Category / Research themes
Two Wellcome Trust funds have issued calls.
Investigator awards in humanities and social sciences – funding available to enable humanities and social science researchers with a compelling research vision to tackle the most significant questions in human health. Researchers at all career stages are eligible.
Collaborative Awards in Humanities and Social Science – supporting teams to tackle major health-related questions in the humanities and social sciences that require a collaborative approach. Research must have the potential to make a significant, measurable difference to health research in the humanities and social sciences.
In conjunction with her supervisory team, led by Professor Ann Hemingway – Prof of Public Health & Wellbeing, Charlotte Clayton, PGR in HSS, has published her literature review protocol, ‘A scoping review exploring the pregnancy, postnatal and maternity care experiences of women from low-income backgrounds, living in high-income countries’, on the Open Science Framework (OSF) website. The OSF is an online, open access platform which gives researchers the opportunity to share their research activities, and provides a platform for the publication of reviews, like scoping reviews, in order to generate open discussion about research and establish wider networking possibilities.
The review protocol is available at: https://osf.io/yb3zq/
The completed review will be submitted to a peer-reviewed midwifery journal, in the spring of 2019 & forms part of her PhD research – which is looking at the pregnancy and postnatal experiences of women from low-income backgrounds and the role of midwifery-led continuity of care in the reduction of maternal health inequalities.
For further information, email: firstname.lastname@example.org or @femmidwife on Twitter
(Clayton, C., Hemingway, A., Rawnson, S., and Hughes, M., 2019. A scoping review exploring the pregnancy, postnatal and maternity care experiences of women from low-income backgrounds, living in high-income countries. [online]. Available from: osf.io/yb3zq).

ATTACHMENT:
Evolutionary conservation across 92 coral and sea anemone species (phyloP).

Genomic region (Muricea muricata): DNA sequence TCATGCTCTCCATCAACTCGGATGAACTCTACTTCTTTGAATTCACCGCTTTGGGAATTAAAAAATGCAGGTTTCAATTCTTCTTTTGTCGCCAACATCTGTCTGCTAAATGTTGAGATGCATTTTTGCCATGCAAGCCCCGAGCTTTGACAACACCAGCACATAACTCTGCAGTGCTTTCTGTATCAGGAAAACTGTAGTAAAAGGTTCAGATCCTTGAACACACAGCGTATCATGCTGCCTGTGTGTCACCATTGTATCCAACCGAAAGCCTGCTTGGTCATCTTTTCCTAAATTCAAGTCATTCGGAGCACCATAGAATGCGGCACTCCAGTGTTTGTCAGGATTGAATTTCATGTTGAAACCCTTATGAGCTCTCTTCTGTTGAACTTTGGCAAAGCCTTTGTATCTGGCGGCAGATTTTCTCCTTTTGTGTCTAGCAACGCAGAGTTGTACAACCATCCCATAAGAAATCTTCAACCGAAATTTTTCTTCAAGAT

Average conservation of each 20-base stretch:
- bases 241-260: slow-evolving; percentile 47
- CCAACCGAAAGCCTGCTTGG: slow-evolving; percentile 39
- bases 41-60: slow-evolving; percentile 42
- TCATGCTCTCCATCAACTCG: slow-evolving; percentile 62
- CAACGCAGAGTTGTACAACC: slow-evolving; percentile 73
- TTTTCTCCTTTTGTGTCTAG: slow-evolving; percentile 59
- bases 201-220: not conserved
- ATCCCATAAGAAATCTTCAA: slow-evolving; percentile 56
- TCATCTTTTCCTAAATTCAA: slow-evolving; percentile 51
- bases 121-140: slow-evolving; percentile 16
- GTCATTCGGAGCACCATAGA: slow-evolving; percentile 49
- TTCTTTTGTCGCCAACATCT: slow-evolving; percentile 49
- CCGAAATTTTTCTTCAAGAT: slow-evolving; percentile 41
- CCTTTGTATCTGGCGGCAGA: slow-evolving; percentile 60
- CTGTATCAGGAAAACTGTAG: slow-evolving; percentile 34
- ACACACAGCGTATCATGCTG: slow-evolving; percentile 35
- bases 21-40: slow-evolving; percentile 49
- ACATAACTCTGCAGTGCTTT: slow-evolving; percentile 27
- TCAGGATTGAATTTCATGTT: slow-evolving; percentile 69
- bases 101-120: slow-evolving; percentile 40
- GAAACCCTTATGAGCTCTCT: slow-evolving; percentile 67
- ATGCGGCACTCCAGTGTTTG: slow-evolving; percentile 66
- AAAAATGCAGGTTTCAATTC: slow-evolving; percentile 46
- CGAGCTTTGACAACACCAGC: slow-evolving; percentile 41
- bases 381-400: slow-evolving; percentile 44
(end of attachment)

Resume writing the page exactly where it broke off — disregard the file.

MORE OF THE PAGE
CQR’s ‘Go Create!” February Seminar presents an intriguing topic presented by Curie Scott from CEL. Curie has played an instrumental role in establishing the connection between CQR and CEL around creativity.
Curie will discuss with participants
“Exploring self-ageing through participatory drawing”
Wed, 6 February 1 pm in RLH 201
Curie Scott’s efforts contribute new knowledge in three areas:
Using drawing as a shift from research method to methodology
Accounts of non-artists’ experience of drawing
Contributions to perceptions of ageing
More info: https://bit.ly/2HLmO5P
Pleased to let you know that the year is kicking off for CQR with an intriguing seminar led by
“Expressing research findings with an artist”
RLH 409 Wed 9 Jan at 1pm.
All are welcome!
Kathleen’s work involves:
the experience of expressing research findings with an artist who is not a co-researcher
the experience of aiming for an expressing of research findings while holding the view that understanding is relational and positioned and consequently not static
exploration whether the artistic input generates new understandings of the research findings
We are sure that her work will inspire an interesting discussion on Wednesday.
Come along, bring you lunch in you’d like …
even better, bring a friend!
There are a very few places left for the two-day workshop in Creative Writing for Academics.
11 & 12 January at EBC.
It is FREE but you need to commit to the two days.